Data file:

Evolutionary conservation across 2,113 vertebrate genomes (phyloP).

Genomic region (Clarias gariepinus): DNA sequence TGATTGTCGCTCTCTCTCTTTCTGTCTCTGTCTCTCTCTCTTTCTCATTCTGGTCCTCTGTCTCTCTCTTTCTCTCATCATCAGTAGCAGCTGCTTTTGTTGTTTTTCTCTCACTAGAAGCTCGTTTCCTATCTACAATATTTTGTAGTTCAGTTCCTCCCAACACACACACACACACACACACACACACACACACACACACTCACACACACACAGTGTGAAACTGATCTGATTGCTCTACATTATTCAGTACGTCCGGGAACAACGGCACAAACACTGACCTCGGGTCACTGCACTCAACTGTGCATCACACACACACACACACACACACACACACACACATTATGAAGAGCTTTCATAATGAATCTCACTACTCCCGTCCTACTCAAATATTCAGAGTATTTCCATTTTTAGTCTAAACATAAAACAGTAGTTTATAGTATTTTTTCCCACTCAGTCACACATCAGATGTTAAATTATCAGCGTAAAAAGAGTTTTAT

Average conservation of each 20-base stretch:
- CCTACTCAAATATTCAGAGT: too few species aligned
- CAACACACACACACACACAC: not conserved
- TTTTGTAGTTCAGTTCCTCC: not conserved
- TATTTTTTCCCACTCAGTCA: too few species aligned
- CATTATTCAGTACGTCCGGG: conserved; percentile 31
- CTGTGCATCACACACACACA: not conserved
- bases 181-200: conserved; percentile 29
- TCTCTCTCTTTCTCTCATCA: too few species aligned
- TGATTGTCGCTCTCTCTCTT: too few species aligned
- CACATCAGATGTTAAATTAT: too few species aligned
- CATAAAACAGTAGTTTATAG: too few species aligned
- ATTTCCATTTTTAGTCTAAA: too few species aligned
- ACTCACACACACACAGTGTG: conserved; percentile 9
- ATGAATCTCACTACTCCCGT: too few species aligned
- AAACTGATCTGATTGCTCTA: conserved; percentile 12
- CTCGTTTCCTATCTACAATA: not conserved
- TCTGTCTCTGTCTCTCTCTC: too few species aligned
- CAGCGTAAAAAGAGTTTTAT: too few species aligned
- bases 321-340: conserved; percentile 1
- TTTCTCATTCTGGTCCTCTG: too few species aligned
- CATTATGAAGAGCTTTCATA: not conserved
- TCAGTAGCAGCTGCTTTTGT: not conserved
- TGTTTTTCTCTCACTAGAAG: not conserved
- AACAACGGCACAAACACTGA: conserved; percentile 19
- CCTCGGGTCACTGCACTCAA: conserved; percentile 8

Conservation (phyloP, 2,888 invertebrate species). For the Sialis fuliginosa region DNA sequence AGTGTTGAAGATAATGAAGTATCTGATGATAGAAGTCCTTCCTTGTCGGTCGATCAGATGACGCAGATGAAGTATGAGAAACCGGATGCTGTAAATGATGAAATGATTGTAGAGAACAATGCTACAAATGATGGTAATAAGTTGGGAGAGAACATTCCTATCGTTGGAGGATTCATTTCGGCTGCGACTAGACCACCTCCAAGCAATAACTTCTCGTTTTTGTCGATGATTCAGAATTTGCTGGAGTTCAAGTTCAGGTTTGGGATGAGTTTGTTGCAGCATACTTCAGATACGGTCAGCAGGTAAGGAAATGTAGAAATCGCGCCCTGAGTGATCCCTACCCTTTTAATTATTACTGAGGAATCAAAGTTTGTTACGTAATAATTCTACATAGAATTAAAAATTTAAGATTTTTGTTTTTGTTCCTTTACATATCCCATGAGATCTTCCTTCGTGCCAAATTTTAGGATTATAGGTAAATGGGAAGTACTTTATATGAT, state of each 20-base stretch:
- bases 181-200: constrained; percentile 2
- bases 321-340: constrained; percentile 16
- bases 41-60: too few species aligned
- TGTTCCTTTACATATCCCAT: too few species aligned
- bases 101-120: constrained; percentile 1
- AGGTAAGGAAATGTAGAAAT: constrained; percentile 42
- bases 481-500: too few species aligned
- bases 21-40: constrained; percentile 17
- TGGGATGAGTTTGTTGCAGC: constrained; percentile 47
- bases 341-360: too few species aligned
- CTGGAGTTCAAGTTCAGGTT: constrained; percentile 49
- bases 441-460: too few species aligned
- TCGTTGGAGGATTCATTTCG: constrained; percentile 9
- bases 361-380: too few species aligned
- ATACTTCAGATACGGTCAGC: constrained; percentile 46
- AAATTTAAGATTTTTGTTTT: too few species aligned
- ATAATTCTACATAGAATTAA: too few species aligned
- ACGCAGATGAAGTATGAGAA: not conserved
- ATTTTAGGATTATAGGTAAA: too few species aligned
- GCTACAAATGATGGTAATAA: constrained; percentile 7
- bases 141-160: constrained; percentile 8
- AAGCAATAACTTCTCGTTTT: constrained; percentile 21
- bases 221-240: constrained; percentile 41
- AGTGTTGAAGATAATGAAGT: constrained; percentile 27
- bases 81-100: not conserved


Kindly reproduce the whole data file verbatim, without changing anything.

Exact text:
Evolutionary conservation across 2,113 vertebrate genomes (phyloP).

Genomic region (Clarias gariepinus): DNA sequence TGATTGTCGCTCTCTCTCTTTCTGTCTCTGTCTCTCTCTCTTTCTCATTCTGGTCCTCTGTCTCTCTCTTTCTCTCATCATCAGTAGCAGCTGCTTTTGTTGTTTTTCTCTCACTAGAAGCTCGTTTCCTATCTACAATATTTTGTAGTTCAGTTCCTCCCAACACACACACACACACACACACACACACACACACACACACTCACACACACACAGTGTGAAACTGATCTGATTGCTCTACATTATTCAGTACGTCCGGGAACAACGGCACAAACACTGACCTCGGGTCACTGCACTCAACTGTGCATCACACACACACACACACACACACACACACACACATTATGAAGAGCTTTCATAATGAATCTCACTACTCCCGTCCTACTCAAATATTCAGAGTATTTCCATTTTTAGTCTAAACATAAAACAGTAGTTTATAGTATTTTTTCCCACTCAGTCACACATCAGATGTTAAATTATCAGCGTAAAAAGAGTTTTAT

Average conservation of each 20-base stretch:
- CCTACTCAAATATTCAGAGT: too few species aligned
- CAACACACACACACACACAC: not conserved
- TTTTGTAGTTCAGTTCCTCC: not conserved
- TATTTTTTCCCACTCAGTCA: too few species aligned
- CATTATTCAGTACGTCCGGG: conserved; percentile 31
- CTGTGCATCACACACACACA: not conserved
- bases 181-200: conserved; percentile 29
- TCTCTCTCTTTCTCTCATCA: too few species aligned
- TGATTGTCGCTCTCTCTCTT: too few species aligned
- CACATCAGATGTTAAATTAT: too few species aligned
- CATAAAACAGTAGTTTATAG: too few species aligned
- ATTTCCATTTTTAGTCTAAA: too few species aligned
- ACTCACACACACACAGTGTG: conserved; percentile 9
- ATGAATCTCACTACTCCCGT: too few species aligned
- AAACTGATCTGATTGCTCTA: conserved; percentile 12
- CTCGTTTCCTATCTACAATA: not conserved
- TCTGTCTCTGTCTCTCTCTC: too few species aligned
- CAGCGTAAAAAGAGTTTTAT: too few species aligned
- bases 321-340: conserved; percentile 1
- TTTCTCATTCTGGTCCTCTG: too few species aligned
- CATTATGAAGAGCTTTCATA: not conserved
- TCAGTAGCAGCTGCTTTTGT: not conserved
- TGTTTTTCTCTCACTAGAAG: not conserved
- AACAACGGCACAAACACTGA: conserved; percentile 19
- CCTCGGGTCACTGCACTCAA: conserved; percentile 8

Conservation (phyloP, 2,888 invertebrate species). For the Sialis fuliginosa region DNA sequence AGTGTTGAAGATAATGAAGTATCTGATGATAGAAGTCCTTCCTTGTCGGTCGATCAGATGACGCAGATGAAGTATGAGAAACCGGATGCTGTAAATGATGAAATGATTGTAGAGAACAATGCTACAAATGATGGTAATAAGTTGGGAGAGAACATTCCTATCGTTGGAGGATTCATTTCGGCTGCGACTAGACCACCTCCAAGCAATAACTTCTCGTTTTTGTCGATGATTCAGAATTTGCTGGAGTTCAAGTTCAGGTTTGGGATGAGTTTGTTGCAGCATACTTCAGATACGGTCAGCAGGTAAGGAAATGTAGAAATCGCGCCCTGAGTGATCCCTACCCTTTTAATTATTACTGAGGAATCAAAGTTTGTTACGTAATAATTCTACATAGAATTAAAAATTTAAGATTTTTGTTTTTGTTCCTTTACATATCCCATGAGATCTTCCTTCGTGCCAAATTTTAGGATTATAGGTAAATGGGAAGTACTTTATATGAT, state of each 20-base stretch:
- bases 181-200: constrained; percentile 2
- bases 321-340: constrained; percentile 16
- bases 41-60: too few species aligned
- TGTTCCTTTACATATCCCAT: too few species aligned
- bases 101-120: constrained; percentile 1
- AGGTAAGGAAATGTAGAAAT: constrained; percentile 42
- bases 481-500: too few species aligned
- bases 21-40: constrained; percentile 17
- TGGGATGAGTTTGTTGCAGC: constrained; percentile 47
- bases 341-360: too few species aligned
- CTGGAGTTCAAGTTCAGGTT: constrained; percentile 49
- bases 441-460: too few species aligned
- TCGTTGGAGGATTCATTTCG: constrained; percentile 9
- bases 361-380: too few species aligned
- ATACTTCAGATACGGTCAGC: constrained; percentile 46
- AAATTTAAGATTTTTGTTTT: too few species aligned
- ATAATTCTACATAGAATTAA: too few species aligned
- ACGCAGATGAAGTATGAGAA: not conserved
- ATTTTAGGATTATAGGTAAA: too few species aligned
- GCTACAAATGATGGTAATAA: constrained; percentile 7
- bases 141-160: constrained; percentile 8
- AAGCAATAACTTCTCGTTTT: constrained; percentile 21
- bases 221-240: constrained; percentile 41
- AGTGTTGAAGATAATGAAGT: constrained; percentile 27
- bases 81-100: not conserved